Lately I’ve been grappling with forgiveness. When I grapple with something, I like to read up on the subject. I’d like to believe that over the years, I’ve become a much more forgiving person than I was 10 or even five years ago. I guess it comes also with having been through a lot of situations or circumstances where I learned that clinging to the pain simply does no good.
My problem is my niece, who is an old maid at 42. Her father was my only sibling. He, his wife and two other children died in a bus accident, and my niece, who was nine years old at that time, was the only survivor in their family. She was left to live with a cousin of ours who had no children. My niece had learning difficulties and finished only high school and took some vocational courses later. She now supports herself as a freelance manicurist.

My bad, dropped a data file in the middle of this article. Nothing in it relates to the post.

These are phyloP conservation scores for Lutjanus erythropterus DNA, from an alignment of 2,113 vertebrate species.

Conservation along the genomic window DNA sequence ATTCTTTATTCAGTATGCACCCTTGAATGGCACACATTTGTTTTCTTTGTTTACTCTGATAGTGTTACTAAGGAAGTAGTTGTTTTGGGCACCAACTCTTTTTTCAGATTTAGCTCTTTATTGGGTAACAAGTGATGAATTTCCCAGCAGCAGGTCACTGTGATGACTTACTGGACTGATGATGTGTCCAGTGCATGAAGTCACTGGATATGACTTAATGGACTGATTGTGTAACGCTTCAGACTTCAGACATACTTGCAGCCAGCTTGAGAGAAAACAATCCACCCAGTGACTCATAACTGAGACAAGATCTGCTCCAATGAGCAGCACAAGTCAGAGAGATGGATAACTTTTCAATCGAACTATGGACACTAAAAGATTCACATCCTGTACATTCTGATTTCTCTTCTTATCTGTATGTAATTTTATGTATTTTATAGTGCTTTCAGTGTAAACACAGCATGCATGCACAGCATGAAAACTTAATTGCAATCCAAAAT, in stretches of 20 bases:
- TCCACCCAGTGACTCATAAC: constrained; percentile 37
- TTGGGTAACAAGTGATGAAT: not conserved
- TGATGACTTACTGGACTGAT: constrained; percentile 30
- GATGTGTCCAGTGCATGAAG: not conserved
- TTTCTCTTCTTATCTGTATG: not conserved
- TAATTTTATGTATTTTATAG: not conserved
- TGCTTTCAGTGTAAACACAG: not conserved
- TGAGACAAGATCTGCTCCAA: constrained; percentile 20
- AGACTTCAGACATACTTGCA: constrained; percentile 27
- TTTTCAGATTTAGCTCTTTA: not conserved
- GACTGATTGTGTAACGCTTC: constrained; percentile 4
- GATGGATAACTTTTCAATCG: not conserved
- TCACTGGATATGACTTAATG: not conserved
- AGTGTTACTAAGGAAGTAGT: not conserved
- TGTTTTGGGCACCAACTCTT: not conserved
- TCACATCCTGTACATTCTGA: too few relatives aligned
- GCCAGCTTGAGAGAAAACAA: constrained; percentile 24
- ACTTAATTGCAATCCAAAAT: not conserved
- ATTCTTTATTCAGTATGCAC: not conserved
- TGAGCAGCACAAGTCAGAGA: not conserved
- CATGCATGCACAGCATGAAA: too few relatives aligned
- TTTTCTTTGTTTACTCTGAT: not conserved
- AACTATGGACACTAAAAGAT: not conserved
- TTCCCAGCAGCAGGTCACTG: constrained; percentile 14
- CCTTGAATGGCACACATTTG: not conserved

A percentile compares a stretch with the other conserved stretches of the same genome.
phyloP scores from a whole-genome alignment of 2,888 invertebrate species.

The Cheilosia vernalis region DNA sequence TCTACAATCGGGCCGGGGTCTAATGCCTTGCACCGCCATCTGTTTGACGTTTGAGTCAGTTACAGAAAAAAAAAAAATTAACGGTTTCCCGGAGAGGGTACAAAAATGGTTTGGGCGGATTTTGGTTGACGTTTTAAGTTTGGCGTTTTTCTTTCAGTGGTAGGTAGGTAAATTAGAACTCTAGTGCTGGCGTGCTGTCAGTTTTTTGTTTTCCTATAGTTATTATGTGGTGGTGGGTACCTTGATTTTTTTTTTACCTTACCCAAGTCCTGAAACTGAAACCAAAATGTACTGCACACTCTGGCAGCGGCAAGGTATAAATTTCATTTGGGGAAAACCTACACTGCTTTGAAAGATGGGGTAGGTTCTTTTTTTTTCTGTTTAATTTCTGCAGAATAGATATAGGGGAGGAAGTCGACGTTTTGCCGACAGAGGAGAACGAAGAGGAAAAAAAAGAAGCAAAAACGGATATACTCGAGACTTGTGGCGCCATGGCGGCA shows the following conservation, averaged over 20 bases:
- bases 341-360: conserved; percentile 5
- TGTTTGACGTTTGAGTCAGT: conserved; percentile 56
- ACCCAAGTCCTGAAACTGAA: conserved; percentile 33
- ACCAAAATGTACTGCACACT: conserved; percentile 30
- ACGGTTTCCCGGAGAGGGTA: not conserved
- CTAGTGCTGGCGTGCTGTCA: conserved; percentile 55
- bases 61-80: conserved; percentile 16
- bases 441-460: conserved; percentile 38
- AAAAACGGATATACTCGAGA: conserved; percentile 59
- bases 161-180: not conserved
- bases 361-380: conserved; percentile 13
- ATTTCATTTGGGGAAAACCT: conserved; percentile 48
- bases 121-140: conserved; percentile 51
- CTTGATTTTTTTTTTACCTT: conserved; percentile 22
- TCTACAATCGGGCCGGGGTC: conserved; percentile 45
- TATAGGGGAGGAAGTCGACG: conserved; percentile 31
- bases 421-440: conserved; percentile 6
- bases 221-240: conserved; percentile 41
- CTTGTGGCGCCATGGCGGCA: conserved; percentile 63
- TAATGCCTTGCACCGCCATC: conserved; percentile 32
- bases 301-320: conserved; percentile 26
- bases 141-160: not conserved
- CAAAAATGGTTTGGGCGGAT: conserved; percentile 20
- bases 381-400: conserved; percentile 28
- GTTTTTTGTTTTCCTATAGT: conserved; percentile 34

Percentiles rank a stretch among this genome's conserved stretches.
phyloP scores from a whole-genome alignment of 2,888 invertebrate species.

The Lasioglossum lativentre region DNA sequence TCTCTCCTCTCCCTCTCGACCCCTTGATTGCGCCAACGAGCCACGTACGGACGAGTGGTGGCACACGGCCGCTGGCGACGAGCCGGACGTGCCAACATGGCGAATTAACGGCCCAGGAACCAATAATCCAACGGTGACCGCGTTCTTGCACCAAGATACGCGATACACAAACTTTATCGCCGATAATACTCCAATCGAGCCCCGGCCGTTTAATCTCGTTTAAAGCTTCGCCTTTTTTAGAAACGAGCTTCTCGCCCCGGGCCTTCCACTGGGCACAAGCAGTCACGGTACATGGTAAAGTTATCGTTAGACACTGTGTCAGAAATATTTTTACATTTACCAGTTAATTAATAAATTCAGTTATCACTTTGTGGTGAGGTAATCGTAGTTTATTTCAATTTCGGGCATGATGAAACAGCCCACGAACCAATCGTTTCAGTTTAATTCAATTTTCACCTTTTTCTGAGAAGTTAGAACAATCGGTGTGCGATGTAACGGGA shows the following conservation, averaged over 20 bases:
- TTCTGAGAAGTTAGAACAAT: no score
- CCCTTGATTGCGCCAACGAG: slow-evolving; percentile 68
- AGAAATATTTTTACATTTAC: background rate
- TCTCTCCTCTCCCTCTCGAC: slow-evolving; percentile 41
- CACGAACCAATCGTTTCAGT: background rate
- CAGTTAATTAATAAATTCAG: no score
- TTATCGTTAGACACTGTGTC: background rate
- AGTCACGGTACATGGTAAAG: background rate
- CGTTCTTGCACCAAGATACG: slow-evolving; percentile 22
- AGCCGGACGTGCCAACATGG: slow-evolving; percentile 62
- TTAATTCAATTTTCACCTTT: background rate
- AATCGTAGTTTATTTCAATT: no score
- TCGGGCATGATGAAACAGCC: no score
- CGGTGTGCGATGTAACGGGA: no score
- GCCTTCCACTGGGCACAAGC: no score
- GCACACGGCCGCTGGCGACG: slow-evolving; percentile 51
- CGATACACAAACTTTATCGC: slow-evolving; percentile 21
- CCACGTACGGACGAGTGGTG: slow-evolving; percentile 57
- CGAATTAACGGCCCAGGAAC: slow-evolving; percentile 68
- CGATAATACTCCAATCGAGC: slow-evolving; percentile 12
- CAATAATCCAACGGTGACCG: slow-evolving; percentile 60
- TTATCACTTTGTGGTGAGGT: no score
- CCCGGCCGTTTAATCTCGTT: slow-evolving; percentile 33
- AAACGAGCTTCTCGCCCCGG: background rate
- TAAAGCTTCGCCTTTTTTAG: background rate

Through the years I have often wondered how my daughter Pia had been coping with the loss of her younger brother. We had a few difficult, early years soon after
Designer-wellness advocate Jean Lim Goulbourn is a picture of equanimity nine years after the loss of her daughter. Natasha died nine years ago at the age of 27. “I am
In his 1995 book, “Leading Minds,” Howard Gardner studied the lives of great leaders. His main conclusion was, a leader has a story to tell, and what sets apart the